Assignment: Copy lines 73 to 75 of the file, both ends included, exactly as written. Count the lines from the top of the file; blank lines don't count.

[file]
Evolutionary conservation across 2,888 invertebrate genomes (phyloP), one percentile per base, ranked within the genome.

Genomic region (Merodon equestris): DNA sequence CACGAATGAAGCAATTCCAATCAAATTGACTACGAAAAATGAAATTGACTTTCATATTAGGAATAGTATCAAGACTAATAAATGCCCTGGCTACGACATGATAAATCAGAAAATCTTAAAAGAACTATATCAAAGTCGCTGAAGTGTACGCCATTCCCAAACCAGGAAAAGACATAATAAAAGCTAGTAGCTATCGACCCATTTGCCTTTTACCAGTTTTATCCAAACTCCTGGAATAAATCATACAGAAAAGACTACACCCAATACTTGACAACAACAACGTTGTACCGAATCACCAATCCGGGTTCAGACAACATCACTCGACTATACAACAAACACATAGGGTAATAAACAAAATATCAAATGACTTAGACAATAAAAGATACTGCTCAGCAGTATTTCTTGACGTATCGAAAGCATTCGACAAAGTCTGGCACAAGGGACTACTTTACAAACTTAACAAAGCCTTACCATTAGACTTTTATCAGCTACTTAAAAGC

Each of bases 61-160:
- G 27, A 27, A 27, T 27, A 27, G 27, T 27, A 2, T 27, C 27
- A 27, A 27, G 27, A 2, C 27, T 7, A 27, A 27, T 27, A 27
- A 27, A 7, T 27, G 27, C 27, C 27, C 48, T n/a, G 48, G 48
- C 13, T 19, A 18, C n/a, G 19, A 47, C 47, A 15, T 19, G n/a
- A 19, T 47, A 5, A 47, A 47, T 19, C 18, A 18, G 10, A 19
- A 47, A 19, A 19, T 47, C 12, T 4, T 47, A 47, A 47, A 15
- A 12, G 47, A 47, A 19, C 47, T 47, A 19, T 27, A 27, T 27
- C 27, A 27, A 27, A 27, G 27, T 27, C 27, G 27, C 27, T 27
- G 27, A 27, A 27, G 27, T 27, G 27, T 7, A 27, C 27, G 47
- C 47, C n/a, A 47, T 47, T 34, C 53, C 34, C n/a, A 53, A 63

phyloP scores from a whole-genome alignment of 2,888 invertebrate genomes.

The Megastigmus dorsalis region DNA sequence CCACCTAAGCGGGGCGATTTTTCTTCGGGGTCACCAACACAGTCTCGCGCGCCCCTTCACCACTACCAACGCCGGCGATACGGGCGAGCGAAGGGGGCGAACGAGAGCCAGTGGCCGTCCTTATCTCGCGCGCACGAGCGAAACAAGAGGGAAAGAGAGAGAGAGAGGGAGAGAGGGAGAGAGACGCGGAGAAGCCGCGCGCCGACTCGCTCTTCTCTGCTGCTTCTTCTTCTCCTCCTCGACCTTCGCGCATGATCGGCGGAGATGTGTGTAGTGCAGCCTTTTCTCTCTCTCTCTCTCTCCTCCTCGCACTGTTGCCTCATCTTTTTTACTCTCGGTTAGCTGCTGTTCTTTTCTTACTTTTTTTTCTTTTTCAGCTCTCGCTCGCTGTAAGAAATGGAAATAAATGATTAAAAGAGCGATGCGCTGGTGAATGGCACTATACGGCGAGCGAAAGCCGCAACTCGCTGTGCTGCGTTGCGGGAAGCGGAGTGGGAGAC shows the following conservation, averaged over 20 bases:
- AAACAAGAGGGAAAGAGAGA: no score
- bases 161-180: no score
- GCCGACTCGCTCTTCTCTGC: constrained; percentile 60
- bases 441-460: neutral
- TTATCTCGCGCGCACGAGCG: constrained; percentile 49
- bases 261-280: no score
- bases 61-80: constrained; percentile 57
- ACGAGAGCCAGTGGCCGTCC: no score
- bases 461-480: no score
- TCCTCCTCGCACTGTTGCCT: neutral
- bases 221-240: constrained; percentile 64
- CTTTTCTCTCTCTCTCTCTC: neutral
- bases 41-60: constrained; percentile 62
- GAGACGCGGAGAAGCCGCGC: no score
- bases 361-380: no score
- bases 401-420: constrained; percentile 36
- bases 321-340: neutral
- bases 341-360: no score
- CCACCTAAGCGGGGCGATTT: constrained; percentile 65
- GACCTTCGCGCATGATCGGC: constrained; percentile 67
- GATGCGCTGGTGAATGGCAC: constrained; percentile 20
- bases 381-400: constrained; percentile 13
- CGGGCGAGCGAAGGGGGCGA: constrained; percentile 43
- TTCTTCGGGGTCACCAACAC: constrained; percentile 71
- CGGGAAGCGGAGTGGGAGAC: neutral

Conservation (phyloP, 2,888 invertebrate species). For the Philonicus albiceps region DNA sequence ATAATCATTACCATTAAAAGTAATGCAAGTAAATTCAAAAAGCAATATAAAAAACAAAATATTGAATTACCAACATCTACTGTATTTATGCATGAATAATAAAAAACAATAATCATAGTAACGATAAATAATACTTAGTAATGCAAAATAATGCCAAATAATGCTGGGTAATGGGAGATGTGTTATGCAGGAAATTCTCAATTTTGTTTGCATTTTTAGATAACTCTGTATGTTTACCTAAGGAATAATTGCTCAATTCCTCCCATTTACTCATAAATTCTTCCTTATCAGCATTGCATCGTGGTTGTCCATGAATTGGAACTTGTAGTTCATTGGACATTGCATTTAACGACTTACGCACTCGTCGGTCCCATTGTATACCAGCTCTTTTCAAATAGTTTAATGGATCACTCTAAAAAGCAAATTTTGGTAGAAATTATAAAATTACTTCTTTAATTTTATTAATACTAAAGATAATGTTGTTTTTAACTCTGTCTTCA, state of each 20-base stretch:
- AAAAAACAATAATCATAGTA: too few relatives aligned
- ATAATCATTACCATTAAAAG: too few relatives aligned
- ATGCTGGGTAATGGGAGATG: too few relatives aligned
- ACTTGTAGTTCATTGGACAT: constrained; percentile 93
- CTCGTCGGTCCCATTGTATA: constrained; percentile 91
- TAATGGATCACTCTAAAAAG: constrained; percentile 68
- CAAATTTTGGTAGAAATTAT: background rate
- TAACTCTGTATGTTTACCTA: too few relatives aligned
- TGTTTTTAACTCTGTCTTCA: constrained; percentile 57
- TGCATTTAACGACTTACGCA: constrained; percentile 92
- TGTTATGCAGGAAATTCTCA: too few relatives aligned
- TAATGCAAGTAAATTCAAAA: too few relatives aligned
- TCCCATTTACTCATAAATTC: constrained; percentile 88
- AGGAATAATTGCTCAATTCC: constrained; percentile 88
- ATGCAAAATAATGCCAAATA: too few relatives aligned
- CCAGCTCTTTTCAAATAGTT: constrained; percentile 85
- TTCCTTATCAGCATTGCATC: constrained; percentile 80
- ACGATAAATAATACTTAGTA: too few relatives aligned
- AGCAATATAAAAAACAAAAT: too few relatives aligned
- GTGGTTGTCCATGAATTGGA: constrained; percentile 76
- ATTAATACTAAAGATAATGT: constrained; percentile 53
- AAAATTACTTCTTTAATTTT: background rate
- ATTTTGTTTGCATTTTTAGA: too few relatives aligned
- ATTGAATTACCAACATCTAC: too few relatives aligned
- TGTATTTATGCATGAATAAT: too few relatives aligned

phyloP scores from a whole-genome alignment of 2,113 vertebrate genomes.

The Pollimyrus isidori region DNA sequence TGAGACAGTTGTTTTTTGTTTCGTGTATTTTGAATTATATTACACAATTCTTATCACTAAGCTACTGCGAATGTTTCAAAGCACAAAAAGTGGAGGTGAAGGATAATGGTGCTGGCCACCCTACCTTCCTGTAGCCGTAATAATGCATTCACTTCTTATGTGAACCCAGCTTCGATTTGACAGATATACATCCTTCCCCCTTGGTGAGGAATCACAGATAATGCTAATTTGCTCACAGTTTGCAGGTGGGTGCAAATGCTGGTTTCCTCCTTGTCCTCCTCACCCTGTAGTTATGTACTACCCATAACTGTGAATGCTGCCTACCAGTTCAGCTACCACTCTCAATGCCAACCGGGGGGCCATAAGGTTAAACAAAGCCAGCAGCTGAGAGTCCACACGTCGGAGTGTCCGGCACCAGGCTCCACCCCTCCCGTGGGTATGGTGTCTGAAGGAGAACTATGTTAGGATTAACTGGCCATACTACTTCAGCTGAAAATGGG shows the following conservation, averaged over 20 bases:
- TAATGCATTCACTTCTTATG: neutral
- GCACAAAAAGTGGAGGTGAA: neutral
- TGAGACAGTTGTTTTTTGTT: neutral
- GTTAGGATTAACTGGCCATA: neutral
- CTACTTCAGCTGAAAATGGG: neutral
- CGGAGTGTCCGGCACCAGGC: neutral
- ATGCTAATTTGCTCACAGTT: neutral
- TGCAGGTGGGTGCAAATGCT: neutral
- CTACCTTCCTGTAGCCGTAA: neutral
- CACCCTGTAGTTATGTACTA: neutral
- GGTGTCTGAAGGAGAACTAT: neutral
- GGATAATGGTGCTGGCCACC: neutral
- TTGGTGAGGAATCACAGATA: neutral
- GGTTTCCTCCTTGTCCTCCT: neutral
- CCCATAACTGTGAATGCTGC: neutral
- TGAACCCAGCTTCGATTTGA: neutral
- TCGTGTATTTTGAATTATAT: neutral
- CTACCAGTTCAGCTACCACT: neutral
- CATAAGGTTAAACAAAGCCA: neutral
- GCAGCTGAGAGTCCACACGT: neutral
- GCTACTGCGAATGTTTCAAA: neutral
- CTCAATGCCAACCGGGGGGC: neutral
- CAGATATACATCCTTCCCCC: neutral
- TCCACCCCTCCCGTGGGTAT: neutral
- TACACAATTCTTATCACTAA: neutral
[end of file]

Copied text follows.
- CTACTTCAGCTGAAAATGGG: neutral
- CGGAGTGTCCGGCACCAGGC: neutral
- ATGCTAATTTGCTCACAGTT: neutral